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The brain is largely made up of white matter and gray matter. White matter describes all areas of the brain that contain mostly axons - processes of nerve cells that connect various grey matter areas of the brain to each other, and carry nerve impulses between neurons. Grey matter areas forms the locations of nerve cell bodies in the brain.
Researchers from the University of Oxford discovered that learning to juggle tweaked the architecture of the brain's "white matter". They gave 24 young men and women training packs for juggling and had them practice for half an hour a day for six weeks. Before and after this training period, the researchers scanned the brains of the jugglers along with those of 24 people who didn't do any juggling, using a technique called diffusion tensor imaging that reveals the structure of white matter.
They found that there was no change in the brains of the non-jugglers, but the jugglers grew more white matter in a part of the parietal lobe - an area involved in connecting what we see to how we move.
The same transformation was seen in all the jugglers, regardless of how well they could perform. This suggests that it's the learning process itself that is important for brain development, not how good you are.
"It suggests that learning a skill is more important than exercising what you are good at already - the brain wants to be puzzled and learn something new."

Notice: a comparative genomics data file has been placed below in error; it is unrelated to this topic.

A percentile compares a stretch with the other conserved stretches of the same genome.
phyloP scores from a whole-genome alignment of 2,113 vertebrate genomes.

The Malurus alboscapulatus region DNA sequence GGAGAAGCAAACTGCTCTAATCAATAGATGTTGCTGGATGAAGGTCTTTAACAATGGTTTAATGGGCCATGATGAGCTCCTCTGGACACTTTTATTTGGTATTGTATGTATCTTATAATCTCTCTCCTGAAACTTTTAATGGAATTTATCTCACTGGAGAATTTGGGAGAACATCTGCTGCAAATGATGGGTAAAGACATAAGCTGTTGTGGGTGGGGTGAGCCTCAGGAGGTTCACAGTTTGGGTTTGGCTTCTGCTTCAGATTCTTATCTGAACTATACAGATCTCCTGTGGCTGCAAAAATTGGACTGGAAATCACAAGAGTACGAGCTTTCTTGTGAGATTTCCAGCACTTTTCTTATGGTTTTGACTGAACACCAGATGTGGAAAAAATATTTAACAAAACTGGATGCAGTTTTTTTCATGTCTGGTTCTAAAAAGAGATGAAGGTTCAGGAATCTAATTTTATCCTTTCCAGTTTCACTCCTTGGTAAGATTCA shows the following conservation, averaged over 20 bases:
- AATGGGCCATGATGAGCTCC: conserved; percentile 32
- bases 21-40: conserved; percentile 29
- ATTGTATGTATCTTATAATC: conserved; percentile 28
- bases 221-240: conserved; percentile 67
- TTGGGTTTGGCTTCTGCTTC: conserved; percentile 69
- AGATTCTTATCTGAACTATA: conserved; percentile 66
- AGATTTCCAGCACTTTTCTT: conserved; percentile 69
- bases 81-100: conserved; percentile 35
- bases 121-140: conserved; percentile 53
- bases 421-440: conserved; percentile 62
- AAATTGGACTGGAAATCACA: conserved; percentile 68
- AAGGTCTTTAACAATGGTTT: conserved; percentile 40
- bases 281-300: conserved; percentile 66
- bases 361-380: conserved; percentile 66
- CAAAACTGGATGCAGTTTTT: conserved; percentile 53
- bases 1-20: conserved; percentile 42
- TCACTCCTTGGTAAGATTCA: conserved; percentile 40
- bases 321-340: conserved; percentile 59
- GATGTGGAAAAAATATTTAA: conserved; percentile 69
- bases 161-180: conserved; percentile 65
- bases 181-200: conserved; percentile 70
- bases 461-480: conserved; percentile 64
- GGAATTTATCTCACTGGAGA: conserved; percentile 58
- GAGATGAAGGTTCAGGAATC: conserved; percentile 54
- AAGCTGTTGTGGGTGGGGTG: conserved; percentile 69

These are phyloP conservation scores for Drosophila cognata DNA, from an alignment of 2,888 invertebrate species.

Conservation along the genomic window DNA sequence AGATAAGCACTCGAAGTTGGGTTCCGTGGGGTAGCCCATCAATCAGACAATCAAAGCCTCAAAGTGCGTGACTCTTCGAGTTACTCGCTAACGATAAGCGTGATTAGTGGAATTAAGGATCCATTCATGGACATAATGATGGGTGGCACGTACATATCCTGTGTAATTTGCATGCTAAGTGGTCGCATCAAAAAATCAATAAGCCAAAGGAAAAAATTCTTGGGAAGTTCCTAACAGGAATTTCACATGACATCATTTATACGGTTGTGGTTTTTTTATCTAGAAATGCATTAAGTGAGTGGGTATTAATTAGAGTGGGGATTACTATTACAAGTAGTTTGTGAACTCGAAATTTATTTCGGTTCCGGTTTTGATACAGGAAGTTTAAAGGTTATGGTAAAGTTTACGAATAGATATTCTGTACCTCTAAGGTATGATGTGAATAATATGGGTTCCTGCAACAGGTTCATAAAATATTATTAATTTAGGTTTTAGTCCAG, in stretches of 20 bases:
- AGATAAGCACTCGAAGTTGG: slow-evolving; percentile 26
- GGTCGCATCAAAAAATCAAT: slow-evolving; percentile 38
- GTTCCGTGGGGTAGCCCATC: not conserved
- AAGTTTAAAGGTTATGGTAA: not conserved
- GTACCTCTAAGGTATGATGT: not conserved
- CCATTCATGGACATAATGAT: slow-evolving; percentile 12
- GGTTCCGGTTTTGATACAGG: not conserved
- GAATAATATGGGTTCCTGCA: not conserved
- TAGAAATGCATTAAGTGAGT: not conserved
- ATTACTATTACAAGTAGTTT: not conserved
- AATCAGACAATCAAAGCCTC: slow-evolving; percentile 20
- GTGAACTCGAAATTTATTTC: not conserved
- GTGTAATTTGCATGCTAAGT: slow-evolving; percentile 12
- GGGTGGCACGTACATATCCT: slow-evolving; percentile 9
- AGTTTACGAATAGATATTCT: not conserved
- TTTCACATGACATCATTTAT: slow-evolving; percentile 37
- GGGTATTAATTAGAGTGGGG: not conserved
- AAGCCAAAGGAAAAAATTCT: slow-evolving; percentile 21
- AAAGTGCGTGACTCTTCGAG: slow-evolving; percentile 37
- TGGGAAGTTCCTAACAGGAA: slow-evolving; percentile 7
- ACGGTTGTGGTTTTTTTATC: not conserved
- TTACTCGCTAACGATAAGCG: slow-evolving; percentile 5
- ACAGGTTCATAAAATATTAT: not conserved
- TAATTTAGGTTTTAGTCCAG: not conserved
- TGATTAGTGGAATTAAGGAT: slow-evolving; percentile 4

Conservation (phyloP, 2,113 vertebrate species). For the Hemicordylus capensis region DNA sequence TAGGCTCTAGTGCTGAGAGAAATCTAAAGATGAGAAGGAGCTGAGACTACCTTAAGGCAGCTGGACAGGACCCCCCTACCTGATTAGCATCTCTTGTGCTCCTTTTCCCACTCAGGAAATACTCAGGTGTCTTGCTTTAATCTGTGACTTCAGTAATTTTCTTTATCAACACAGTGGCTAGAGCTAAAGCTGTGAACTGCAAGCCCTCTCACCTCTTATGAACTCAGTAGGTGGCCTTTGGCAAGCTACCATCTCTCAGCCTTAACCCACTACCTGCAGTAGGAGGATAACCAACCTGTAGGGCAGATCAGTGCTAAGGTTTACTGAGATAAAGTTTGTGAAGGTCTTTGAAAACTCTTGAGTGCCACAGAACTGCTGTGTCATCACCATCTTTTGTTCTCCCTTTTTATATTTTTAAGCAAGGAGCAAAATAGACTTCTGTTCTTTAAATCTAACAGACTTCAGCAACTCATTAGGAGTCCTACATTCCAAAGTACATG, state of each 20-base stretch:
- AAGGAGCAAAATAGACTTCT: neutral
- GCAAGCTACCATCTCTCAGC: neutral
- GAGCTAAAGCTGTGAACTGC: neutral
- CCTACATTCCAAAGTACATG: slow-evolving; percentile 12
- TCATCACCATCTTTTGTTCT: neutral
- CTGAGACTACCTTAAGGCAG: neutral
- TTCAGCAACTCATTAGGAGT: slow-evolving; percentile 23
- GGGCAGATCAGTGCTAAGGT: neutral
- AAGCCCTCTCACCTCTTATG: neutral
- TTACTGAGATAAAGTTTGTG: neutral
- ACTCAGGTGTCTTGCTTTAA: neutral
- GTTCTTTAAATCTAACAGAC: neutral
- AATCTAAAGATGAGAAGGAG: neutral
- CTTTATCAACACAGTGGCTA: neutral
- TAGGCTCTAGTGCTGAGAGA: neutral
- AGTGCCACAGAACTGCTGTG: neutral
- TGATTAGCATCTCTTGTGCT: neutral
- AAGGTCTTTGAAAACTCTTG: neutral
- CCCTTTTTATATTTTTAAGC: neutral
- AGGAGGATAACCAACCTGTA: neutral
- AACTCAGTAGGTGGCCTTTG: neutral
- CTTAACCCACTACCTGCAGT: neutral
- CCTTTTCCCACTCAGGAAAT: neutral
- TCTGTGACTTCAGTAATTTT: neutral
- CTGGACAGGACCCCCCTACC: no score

The team found that both white and grey matter were necessary to learn this new skill:
"More white matter on its own might mean you can move more quickly, but you'd need the grey matter to make sure your hands were in the right place," they said.
The group scanned the jugglers' brains again after four weeks without juggling. They found that the new white matter had stayed put and the amount of grey matter had even increased. This could be why, when we learn a new skill, we retain some ability, no matter how long ago we last practiced.
Just like if we want to keep our bodies fit and healthy then we have to exercise, the same applies to our brains. To effectively exercise the mind the important point is to continually challenge it by learning new skills.
Scholz J, Klein MC, Behrens, TEJ, Johansen-Berg H. Training induces changes in white-matter architecture. Nature Neuroscience 12, 1370 - 1371 (2009)
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